1. The Sincere Compliment. If done well, all this does is build up the person you are trying to compliment. "Your eyes are beautiful!" "That was fantastic!" "You dance like a gazelle!" "You have such beautiful calves!" "Your hair is like wet slick rock." "I love watching you on stage: you sparkle." etc.
2. The Backhanded Compliment. In a nutshell, this is a compliment that also backhands you across the emotional face with a dis. Such as:"You did so well for a girl of your size." "It's interesting to hear that song sung by an alto." "That was great considering how tired you look." "That was so well done, I'm sure no one will remember how flat you were on the high notes." etc.
3. The Self-Deprecating Compliment. This was the one that was recently brought to my attention, although this week is hardly the first time I've been ambushed by it. These might sound like, "You sounded so beautiful that I'm sure no one wants to hear me!" "Watching you dance is so moving. I feel like a cow." "I wish I could write like you. I'm so scatterbrained." "What do we need a choir for when we have the Nelson's in the ward?" "You were such a perfect Milly I don't think I can ever compare." etc.
I have figured out the problems with the last two types of "compliments." They cannot be responded to politely or without adroit skirting skills. A true compliment leaves a few humble possibilities such as: "Thank you." or perhaps, "I'm glad you enjoyed it!"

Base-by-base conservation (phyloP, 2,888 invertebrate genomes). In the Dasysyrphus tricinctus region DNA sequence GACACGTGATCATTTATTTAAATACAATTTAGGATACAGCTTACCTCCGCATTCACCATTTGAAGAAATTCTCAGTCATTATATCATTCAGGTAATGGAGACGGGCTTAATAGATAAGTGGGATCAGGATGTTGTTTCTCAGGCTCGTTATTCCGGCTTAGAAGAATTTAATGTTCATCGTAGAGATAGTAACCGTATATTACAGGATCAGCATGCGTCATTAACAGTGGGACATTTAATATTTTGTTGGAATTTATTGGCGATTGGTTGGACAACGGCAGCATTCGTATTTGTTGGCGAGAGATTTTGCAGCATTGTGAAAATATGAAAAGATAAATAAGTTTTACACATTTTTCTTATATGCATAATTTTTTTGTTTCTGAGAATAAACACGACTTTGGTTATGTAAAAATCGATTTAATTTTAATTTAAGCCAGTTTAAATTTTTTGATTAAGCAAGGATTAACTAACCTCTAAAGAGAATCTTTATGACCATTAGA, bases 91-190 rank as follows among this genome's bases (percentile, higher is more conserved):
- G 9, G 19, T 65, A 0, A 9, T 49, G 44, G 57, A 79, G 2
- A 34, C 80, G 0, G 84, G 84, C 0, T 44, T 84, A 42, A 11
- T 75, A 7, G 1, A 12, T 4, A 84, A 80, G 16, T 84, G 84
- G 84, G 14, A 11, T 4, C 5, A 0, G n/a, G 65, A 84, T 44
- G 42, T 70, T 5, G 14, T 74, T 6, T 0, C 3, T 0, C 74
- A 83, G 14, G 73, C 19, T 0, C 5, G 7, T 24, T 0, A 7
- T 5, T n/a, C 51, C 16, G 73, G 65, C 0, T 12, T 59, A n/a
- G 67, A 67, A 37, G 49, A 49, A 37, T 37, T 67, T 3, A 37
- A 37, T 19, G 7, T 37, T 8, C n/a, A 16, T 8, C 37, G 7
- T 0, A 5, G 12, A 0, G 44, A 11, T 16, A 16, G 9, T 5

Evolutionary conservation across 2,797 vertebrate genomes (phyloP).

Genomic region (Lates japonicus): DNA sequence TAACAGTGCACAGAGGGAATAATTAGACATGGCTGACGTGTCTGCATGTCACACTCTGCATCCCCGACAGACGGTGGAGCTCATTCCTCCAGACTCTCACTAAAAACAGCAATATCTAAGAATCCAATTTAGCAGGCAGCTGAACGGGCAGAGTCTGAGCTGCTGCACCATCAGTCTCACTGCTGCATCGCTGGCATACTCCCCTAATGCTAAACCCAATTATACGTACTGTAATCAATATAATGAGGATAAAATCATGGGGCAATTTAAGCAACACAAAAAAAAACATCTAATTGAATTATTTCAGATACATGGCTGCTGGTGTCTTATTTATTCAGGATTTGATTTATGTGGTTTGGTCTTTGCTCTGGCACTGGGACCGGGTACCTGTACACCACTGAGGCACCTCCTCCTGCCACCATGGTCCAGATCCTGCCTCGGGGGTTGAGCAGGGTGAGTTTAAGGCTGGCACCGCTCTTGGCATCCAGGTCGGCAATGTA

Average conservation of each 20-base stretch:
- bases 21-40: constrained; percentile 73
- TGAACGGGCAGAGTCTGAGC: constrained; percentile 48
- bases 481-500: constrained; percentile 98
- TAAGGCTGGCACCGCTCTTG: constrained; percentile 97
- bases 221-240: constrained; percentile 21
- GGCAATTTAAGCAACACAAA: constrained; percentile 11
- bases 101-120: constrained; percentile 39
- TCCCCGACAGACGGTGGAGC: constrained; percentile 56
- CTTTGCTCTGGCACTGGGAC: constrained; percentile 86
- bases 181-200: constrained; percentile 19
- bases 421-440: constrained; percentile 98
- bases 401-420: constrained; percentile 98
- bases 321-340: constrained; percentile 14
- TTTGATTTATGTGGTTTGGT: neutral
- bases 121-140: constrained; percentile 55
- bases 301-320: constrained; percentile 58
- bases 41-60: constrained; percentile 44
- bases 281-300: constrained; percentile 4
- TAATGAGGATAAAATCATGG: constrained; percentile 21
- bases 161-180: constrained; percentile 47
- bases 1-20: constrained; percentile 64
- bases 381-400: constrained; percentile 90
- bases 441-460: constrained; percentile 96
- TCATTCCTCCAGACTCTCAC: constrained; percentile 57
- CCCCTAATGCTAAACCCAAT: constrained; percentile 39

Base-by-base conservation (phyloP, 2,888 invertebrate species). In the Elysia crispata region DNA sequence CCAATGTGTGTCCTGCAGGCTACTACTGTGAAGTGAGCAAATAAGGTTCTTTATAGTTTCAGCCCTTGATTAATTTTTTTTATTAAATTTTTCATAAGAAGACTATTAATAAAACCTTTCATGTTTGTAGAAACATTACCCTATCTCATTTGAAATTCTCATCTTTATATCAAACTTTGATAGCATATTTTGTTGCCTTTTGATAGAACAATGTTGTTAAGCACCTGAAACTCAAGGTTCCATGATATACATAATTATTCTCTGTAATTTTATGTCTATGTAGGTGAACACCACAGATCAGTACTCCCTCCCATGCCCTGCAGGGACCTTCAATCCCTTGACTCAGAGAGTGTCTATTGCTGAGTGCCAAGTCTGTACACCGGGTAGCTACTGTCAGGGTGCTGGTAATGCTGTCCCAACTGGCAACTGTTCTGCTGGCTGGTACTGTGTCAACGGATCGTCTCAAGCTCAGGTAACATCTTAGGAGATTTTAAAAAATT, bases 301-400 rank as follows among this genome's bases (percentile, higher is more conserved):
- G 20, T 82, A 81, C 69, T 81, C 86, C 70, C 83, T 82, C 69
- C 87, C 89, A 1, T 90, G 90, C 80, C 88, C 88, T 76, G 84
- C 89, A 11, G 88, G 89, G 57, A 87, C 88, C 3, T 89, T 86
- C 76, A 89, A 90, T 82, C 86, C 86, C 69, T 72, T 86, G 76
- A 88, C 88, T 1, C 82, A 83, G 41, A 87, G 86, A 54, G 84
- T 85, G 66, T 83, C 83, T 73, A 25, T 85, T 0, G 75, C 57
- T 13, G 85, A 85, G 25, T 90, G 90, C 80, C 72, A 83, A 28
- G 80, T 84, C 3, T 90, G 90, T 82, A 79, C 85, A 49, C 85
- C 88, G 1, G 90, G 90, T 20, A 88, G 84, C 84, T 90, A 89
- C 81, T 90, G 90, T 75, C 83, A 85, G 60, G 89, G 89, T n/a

What on earth am I supposed to say when people Backhand me or tear themselves down during a compliment?! I mean really:
"I'll just mouth the words while you sing so no one has to hear how bad I am!"
"Oh, thank you."
"You guys were amazing. If I had known you were going to sing that well, we would not have gotten up to sing after you!"
"Thank you for acknowledging that you aren't as welcome to share your talents as we are. It's the first step, really."
Had she just stopped after the first part . . .
"No one wants to hear me talk after listening to you in Sacrament meeting. Will you do my talk for me?"
"Thank you. I'd be glad to help you bury your talents and insight."
Over half of the comments we received on our talents shared were of the Self-Deprecating type. I was getting very tired of dancing nimbly over the exposed feelings they set out for me every time they did this; trying to avoid hurting them, even though they had just said something very hurtful about themselves. One of these happened the other night, as I mentioned. We were about to sing the opening hymn.
A very funny and likable lady sitting next to me pulled out the hymnbook and said, "Now that we have Sayyadina at the table, everyone, just mouth it." To this I replied with some exasperation, "If sharing my talents causes everyone else to bury theirs, I will not be singing again in this ward any time soon." She just looked at me for a moment. Then a lady across the table made a comment to her and all was laughter.
Now, I'm not naive enough to think that she meant that they would not sing. I know it was supposed to be a compliment to me, but it's just getting stupid, and I was tired of it.
It reminds me of that quote by Marianne Williamson:
"Our greatest fear is not that we are inadequate. Our deepest fear is that we are powerful beyond imagination. It is our light more than our darkness which scares us. We ask ourselves - who are we to be brilliant, beautiful, talented and fabulous. But honestly, who are you not to be so?